Monthly Archives: August 2010

Keep Neurosurgery in Dunedin

Here is a video from the Keep Neurosurgery in Dunedin meeting tonight.

Join the facebook page for more info or check out blog by Samuel Mann.

For photos of the night check out my flickr account.

Paul S Allen

Anne Kolbe Speaking at the public meeting at the Dunedin Town Hall tonight.

Opportunity

Impromptu thoughts while out for a walk in Dunedin NZ,  on the subject of the opportunities we have to discover new things, just by stopping and looking around.

Paul S Allen

Follow this link to google maps if you would like to visit Palmers Quarry Garden

Catching The Wind

There are many circumstances that would discourage us but knowing how to read and use them can empower us to achieve great goals. The windsurfer in this clip uses the wind to generate speed where the observer is cold and battered by the same wind. One sees a problem the other an opportunity.

Paul S Allen

Catching The Wind

Windsurfing on Otago Harbour, Dunedin, New Zealand.

Filmed from Portsmouth Drive looking northeast, in the background you can see the new stadium being built.

Video: ©Paul S Allen 2010
Music: ©Paul S Allen 2008

Proud To Be South D

South Dunedin is one of the poorest areas of New Zealand, but contained within the area is a vast amount of talent and a diverse and caring community.

“South Dunedin’s Got Talent” is a chance to share in celebration of all people within our community. It is to give pride to an area tarnished by monetary poverty. It shows again that you have to go beneath the surface to see the real talent and the warmth from a caring and supportive community.

I am proud to be South D(unedin)

Paul S Allen

Winning acts from South Dunedin’s Got Talent 2010

Songs and Dance supplied and performed by individuals/groups as part of a public talent show to build the profile of the many talented people in South Dunedin.

Proud to be South D.
Dunedin New Zealand


Economics: Have We Got It Wrong?

A brief review of a presentation by Geoff White, the general manager of Trade Aid Importers Ltd.

Geoff White

This presentation was given as part of the BNZ Business Seminar Series  organised by the School of Business , University of Otago 10 August 2010.

The background was set by an explanation that all international commerce could be traced back to King Henry VIII. He then traced the history of economic development from then to the present (as a brief overview). White suggests that we should take a macro look at the history of economics and economic  development and not just take an arbitrary date that will support the current thinking.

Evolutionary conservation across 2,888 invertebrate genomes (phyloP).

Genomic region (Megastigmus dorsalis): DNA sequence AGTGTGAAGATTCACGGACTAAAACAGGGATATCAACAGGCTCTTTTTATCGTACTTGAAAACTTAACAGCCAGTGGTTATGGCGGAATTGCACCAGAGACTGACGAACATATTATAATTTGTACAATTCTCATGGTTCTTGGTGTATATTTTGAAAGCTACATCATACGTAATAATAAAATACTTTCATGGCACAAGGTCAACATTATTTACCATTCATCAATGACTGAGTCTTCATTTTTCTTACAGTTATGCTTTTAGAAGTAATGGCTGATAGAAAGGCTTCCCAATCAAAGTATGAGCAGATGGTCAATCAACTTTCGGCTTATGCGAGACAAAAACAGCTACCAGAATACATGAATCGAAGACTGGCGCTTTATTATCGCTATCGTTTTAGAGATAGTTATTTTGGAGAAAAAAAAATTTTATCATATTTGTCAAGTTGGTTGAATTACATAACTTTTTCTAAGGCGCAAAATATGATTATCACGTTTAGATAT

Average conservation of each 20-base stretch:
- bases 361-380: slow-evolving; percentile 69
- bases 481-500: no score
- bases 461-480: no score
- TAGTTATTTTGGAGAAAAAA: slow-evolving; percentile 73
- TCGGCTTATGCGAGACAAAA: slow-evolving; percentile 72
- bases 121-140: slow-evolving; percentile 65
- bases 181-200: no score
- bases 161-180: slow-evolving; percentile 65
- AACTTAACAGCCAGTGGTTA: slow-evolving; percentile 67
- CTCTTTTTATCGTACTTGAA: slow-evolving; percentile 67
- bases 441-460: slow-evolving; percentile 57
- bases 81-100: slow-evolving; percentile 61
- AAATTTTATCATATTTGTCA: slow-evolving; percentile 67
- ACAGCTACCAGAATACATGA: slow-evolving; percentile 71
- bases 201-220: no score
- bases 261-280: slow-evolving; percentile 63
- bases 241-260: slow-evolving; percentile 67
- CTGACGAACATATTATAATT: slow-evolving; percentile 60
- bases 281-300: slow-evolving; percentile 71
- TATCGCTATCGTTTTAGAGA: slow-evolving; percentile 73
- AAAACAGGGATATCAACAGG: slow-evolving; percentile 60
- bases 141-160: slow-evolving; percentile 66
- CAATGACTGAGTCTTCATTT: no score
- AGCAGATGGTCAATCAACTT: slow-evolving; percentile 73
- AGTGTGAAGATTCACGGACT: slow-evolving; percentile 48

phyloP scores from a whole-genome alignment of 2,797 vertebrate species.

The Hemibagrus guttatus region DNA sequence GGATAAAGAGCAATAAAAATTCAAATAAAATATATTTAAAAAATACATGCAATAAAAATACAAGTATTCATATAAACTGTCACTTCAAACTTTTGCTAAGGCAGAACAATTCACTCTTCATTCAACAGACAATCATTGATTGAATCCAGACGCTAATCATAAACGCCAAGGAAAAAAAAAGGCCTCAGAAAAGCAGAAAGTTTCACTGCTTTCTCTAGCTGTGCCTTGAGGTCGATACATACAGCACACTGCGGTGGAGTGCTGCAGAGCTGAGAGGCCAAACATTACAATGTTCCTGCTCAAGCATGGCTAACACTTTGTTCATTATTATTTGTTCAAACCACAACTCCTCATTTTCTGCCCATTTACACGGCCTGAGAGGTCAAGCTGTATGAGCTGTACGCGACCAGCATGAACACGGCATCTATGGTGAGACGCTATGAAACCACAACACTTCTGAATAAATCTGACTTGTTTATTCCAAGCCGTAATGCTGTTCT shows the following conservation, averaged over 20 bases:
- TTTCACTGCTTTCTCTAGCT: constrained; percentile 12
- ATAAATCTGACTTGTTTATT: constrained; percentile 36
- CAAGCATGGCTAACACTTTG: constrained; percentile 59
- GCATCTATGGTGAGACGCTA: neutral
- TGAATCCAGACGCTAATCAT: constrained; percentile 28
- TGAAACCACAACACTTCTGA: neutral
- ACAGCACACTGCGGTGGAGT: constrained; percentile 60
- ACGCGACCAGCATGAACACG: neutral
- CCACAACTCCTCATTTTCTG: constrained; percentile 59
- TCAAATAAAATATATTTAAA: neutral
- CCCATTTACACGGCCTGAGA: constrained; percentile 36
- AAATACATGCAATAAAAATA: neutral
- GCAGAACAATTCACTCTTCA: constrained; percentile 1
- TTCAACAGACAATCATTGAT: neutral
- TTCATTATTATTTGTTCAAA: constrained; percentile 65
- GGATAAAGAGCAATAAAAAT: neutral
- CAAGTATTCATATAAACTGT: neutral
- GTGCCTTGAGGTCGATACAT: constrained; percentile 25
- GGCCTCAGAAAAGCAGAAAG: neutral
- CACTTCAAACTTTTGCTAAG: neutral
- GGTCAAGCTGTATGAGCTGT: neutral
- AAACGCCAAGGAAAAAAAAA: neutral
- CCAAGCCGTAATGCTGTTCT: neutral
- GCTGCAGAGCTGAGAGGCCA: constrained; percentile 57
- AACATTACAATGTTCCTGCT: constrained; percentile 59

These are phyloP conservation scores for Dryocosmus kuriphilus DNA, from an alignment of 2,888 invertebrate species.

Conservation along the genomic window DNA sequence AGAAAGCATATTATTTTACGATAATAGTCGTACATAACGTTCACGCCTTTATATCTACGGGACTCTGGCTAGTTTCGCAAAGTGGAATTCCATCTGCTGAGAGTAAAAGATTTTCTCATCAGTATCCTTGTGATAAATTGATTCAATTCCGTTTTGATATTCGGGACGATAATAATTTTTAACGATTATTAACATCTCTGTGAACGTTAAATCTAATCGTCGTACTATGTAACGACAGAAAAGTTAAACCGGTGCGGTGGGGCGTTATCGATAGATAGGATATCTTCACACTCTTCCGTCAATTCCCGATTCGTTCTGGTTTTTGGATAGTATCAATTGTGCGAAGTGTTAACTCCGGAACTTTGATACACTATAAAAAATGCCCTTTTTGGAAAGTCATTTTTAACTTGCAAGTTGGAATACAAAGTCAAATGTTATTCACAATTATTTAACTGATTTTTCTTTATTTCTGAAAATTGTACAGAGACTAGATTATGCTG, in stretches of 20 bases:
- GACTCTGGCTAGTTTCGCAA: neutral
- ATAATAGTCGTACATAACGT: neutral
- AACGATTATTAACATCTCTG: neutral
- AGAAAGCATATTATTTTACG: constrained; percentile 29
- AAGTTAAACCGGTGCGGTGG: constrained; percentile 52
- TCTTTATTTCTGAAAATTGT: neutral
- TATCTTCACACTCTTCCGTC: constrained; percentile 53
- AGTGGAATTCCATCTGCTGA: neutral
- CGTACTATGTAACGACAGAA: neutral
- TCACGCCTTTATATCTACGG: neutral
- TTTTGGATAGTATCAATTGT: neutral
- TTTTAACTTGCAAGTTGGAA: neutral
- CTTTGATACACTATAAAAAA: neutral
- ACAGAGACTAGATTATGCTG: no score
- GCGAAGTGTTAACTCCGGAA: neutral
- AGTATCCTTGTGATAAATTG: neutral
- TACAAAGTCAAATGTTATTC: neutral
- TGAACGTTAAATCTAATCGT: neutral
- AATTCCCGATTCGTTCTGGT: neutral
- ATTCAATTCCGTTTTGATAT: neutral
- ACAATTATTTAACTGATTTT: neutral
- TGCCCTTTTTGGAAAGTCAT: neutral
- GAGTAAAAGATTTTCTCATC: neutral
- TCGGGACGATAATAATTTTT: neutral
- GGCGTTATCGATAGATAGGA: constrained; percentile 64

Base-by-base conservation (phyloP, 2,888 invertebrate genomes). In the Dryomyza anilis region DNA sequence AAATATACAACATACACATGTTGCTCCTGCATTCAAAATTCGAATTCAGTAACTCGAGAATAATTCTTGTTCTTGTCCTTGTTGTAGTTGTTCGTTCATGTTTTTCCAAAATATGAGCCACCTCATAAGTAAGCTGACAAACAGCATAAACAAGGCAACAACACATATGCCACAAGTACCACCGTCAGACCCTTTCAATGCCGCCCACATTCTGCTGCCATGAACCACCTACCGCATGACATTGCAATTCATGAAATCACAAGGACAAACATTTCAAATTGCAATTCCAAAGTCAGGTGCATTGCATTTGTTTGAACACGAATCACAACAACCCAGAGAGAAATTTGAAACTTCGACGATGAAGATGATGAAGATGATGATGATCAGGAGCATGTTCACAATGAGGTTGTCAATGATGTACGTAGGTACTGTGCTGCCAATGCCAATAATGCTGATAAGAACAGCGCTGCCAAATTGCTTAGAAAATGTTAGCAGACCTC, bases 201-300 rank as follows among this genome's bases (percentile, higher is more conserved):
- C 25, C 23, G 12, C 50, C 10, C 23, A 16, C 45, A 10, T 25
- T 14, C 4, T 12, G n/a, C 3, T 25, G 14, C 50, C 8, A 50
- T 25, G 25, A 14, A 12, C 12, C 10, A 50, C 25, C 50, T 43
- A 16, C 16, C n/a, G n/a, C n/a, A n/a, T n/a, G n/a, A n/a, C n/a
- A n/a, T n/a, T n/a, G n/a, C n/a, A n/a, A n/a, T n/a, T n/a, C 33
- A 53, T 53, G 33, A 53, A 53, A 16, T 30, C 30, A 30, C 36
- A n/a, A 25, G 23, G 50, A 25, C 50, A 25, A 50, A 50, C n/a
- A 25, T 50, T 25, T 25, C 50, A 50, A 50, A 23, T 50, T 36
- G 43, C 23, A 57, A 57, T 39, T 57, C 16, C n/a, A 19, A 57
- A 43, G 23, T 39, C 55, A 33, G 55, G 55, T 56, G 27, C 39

White went on to discuss the Trade Aid charter explaining the three areas of partnership, change and sustainability.

Key statements:

“Globalization is very poor at growing wealth” and “free trade has not delivered growth, stability and equality”.

“I don’t want nice words, I want an order” White quotes a Bangladeshi women after he gave  a presentation on trade in a town in  Bangladesh.

“The status quo is not good enough for 80 percent of the world”

“The future of the fair trade movement is in the domestic market”. This is in the producing countries overseas and in New Zealand. With the decline of globalization, small and medium enterprises are ideally suited to service the domestic market that they are based in, e.g. local seasonal food produced for a local market.

To measure the impact of fair trade we need to make sure that success is measured in the eyes of the community that is being assessed  and not imposing a “western” standard that would be unobtainable. “An iron shed is luxury compared to a mud hut” yet to a first world economy observer it would be still an iron shed. Mediocrity to one person is excellence to another. It is not for us to judge the other, especially if we do not know all of the circumstances of the other.

“All this (change) is good, but besides, there is something really important that may be difficult to measure but is real: artisans and their families now can think in the future, they can do planning, they can even dream.” MINKA, Peru.

Questions:

Are free trade agreements always good? Often the free trade agreements can include “hooks” that could affect, not just business but may impose a colonial style approach to education, health, and welfare. Each agreement needs to be looked at not just from an economic perspective but from a holistic societal and sovereign view. Is short-term gain ever worth long-term loss? Some doubt and suspicion is required to ensure that own interests are protected, this includes the sale of land to overseas interests.

A further question to be asked is: Sustainable for who? Are all parties to any trade being treated in a way that is beneficial for all?

Overall this was an excellent presentation and the fact that the audience was left with questions will help in applying due diligence to all trade practices.

Paul S Allen

%d bloggers like this: